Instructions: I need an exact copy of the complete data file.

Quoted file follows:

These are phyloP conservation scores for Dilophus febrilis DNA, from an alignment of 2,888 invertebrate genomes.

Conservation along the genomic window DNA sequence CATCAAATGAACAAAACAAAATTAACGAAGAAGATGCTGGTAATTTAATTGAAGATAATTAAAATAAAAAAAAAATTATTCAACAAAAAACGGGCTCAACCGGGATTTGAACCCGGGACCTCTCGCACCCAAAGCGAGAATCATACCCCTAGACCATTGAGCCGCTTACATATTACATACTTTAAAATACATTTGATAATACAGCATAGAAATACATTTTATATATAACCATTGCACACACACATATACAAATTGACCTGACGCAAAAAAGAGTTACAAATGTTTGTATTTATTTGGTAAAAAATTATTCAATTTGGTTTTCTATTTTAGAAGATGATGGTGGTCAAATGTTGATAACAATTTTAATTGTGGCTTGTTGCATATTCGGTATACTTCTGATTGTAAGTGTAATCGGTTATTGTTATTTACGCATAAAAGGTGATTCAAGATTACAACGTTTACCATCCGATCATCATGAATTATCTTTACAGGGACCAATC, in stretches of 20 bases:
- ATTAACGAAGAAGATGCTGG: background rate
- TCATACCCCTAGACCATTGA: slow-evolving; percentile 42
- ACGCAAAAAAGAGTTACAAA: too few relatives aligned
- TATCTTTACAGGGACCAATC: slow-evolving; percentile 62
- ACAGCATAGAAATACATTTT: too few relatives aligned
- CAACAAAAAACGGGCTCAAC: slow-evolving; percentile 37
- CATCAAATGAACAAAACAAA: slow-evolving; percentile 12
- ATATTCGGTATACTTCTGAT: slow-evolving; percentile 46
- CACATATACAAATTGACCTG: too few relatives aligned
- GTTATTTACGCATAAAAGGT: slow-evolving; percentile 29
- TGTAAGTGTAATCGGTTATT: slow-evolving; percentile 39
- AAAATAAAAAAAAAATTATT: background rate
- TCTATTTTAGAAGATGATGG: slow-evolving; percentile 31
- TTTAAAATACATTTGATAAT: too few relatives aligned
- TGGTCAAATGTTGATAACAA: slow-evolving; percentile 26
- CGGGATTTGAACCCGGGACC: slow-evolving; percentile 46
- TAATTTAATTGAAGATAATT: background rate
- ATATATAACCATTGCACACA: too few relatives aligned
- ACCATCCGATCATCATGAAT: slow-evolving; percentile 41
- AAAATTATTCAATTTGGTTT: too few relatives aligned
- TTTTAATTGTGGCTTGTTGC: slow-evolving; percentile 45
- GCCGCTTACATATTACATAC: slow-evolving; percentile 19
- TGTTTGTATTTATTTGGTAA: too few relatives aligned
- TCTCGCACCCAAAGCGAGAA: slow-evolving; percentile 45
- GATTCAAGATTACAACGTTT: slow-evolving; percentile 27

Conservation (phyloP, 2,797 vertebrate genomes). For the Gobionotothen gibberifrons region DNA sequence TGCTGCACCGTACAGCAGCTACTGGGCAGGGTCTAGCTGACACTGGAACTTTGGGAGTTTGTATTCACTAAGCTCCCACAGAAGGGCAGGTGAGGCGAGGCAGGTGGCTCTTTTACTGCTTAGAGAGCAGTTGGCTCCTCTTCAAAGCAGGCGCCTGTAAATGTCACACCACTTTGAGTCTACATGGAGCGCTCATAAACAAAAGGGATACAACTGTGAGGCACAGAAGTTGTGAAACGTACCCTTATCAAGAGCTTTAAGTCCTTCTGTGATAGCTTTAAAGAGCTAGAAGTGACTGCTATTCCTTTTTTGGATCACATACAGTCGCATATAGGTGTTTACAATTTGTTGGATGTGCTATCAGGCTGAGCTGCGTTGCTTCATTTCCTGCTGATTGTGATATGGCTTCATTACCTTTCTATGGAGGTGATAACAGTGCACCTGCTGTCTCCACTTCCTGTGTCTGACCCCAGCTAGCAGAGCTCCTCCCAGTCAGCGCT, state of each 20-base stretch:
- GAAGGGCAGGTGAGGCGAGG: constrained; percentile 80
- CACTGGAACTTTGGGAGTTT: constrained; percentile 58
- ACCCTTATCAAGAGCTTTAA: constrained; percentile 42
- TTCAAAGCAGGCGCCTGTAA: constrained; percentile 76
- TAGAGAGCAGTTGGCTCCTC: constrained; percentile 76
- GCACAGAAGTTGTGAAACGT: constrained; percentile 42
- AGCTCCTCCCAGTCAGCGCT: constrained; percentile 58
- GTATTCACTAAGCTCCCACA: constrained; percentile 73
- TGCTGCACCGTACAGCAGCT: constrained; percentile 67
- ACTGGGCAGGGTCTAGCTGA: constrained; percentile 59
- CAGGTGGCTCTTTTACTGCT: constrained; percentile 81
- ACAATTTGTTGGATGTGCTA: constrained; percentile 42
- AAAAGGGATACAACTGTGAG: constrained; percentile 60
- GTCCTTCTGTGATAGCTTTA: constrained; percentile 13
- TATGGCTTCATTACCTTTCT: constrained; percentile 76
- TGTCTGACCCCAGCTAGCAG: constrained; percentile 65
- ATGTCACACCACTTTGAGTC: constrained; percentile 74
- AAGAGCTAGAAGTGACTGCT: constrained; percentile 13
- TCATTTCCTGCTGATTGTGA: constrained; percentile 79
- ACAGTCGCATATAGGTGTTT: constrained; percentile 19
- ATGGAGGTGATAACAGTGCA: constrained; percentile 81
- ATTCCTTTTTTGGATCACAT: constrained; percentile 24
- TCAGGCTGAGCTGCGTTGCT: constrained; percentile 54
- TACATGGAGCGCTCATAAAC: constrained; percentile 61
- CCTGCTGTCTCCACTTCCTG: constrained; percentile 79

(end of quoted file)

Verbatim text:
These are phyloP conservation scores for Dilophus febrilis DNA, from an alignment of 2,888 invertebrate genomes.

Conservation along the genomic window DNA sequence CATCAAATGAACAAAACAAAATTAACGAAGAAGATGCTGGTAATTTAATTGAAGATAATTAAAATAAAAAAAAAATTATTCAACAAAAAACGGGCTCAACCGGGATTTGAACCCGGGACCTCTCGCACCCAAAGCGAGAATCATACCCCTAGACCATTGAGCCGCTTACATATTACATACTTTAAAATACATTTGATAATACAGCATAGAAATACATTTTATATATAACCATTGCACACACACATATACAAATTGACCTGACGCAAAAAAGAGTTACAAATGTTTGTATTTATTTGGTAAAAAATTATTCAATTTGGTTTTCTATTTTAGAAGATGATGGTGGTCAAATGTTGATAACAATTTTAATTGTGGCTTGTTGCATATTCGGTATACTTCTGATTGTAAGTGTAATCGGTTATTGTTATTTACGCATAAAAGGTGATTCAAGATTACAACGTTTACCATCCGATCATCATGAATTATCTTTACAGGGACCAATC, in stretches of 20 bases:
- ATTAACGAAGAAGATGCTGG: background rate
- TCATACCCCTAGACCATTGA: slow-evolving; percentile 42
- ACGCAAAAAAGAGTTACAAA: too few relatives aligned
- TATCTTTACAGGGACCAATC: slow-evolving; percentile 62
- ACAGCATAGAAATACATTTT: too few relatives aligned
- CAACAAAAAACGGGCTCAAC: slow-evolving; percentile 37
- CATCAAATGAACAAAACAAA: slow-evolving; percentile 12
- ATATTCGGTATACTTCTGAT: slow-evolving; percentile 46
- CACATATACAAATTGACCTG: too few relatives aligned
- GTTATTTACGCATAAAAGGT: slow-evolving; percentile 29
- TGTAAGTGTAATCGGTTATT: slow-evolving; percentile 39
- AAAATAAAAAAAAAATTATT: background rate
- TCTATTTTAGAAGATGATGG: slow-evolving; percentile 31
- TTTAAAATACATTTGATAAT: too few relatives aligned
- TGGTCAAATGTTGATAACAA: slow-evolving; percentile 26
- CGGGATTTGAACCCGGGACC: slow-evolving; percentile 46
- TAATTTAATTGAAGATAATT: background rate
- ATATATAACCATTGCACACA: too few relatives aligned
- ACCATCCGATCATCATGAAT: slow-evolving; percentile 41
- AAAATTATTCAATTTGGTTT: too few relatives aligned
- TTTTAATTGTGGCTTGTTGC: slow-evolving; percentile 45
- GCCGCTTACATATTACATAC: slow-evolving; percentile 19
- TGTTTGTATTTATTTGGTAA: too few relatives aligned
- TCTCGCACCCAAAGCGAGAA: slow-evolving; percentile 45
- GATTCAAGATTACAACGTTT: slow-evolving; percentile 27

Conservation (phyloP, 2,797 vertebrate genomes). For the Gobionotothen gibberifrons region DNA sequence TGCTGCACCGTACAGCAGCTACTGGGCAGGGTCTAGCTGACACTGGAACTTTGGGAGTTTGTATTCACTAAGCTCCCACAGAAGGGCAGGTGAGGCGAGGCAGGTGGCTCTTTTACTGCTTAGAGAGCAGTTGGCTCCTCTTCAAAGCAGGCGCCTGTAAATGTCACACCACTTTGAGTCTACATGGAGCGCTCATAAACAAAAGGGATACAACTGTGAGGCACAGAAGTTGTGAAACGTACCCTTATCAAGAGCTTTAAGTCCTTCTGTGATAGCTTTAAAGAGCTAGAAGTGACTGCTATTCCTTTTTTGGATCACATACAGTCGCATATAGGTGTTTACAATTTGTTGGATGTGCTATCAGGCTGAGCTGCGTTGCTTCATTTCCTGCTGATTGTGATATGGCTTCATTACCTTTCTATGGAGGTGATAACAGTGCACCTGCTGTCTCCACTTCCTGTGTCTGACCCCAGCTAGCAGAGCTCCTCCCAGTCAGCGCT, state of each 20-base stretch:
- GAAGGGCAGGTGAGGCGAGG: constrained; percentile 80
- CACTGGAACTTTGGGAGTTT: constrained; percentile 58
- ACCCTTATCAAGAGCTTTAA: constrained; percentile 42
- TTCAAAGCAGGCGCCTGTAA: constrained; percentile 76
- TAGAGAGCAGTTGGCTCCTC: constrained; percentile 76
- GCACAGAAGTTGTGAAACGT: constrained; percentile 42
- AGCTCCTCCCAGTCAGCGCT: constrained; percentile 58
- GTATTCACTAAGCTCCCACA: constrained; percentile 73
- TGCTGCACCGTACAGCAGCT: constrained; percentile 67
- ACTGGGCAGGGTCTAGCTGA: constrained; percentile 59
- CAGGTGGCTCTTTTACTGCT: constrained; percentile 81
- ACAATTTGTTGGATGTGCTA: constrained; percentile 42
- AAAAGGGATACAACTGTGAG: constrained; percentile 60
- GTCCTTCTGTGATAGCTTTA: constrained; percentile 13
- TATGGCTTCATTACCTTTCT: constrained; percentile 76
- TGTCTGACCCCAGCTAGCAG: constrained; percentile 65
- ATGTCACACCACTTTGAGTC: constrained; percentile 74
- AAGAGCTAGAAGTGACTGCT: constrained; percentile 13
- TCATTTCCTGCTGATTGTGA: constrained; percentile 79
- ACAGTCGCATATAGGTGTTT: constrained; percentile 19
- ATGGAGGTGATAACAGTGCA: constrained; percentile 81
- ATTCCTTTTTTGGATCACAT: constrained; percentile 24
- TCAGGCTGAGCTGCGTTGCT: constrained; percentile 54
- TACATGGAGCGCTCATAAAC: constrained; percentile 61
- CCTGCTGTCTCCACTTCCTG: constrained; percentile 79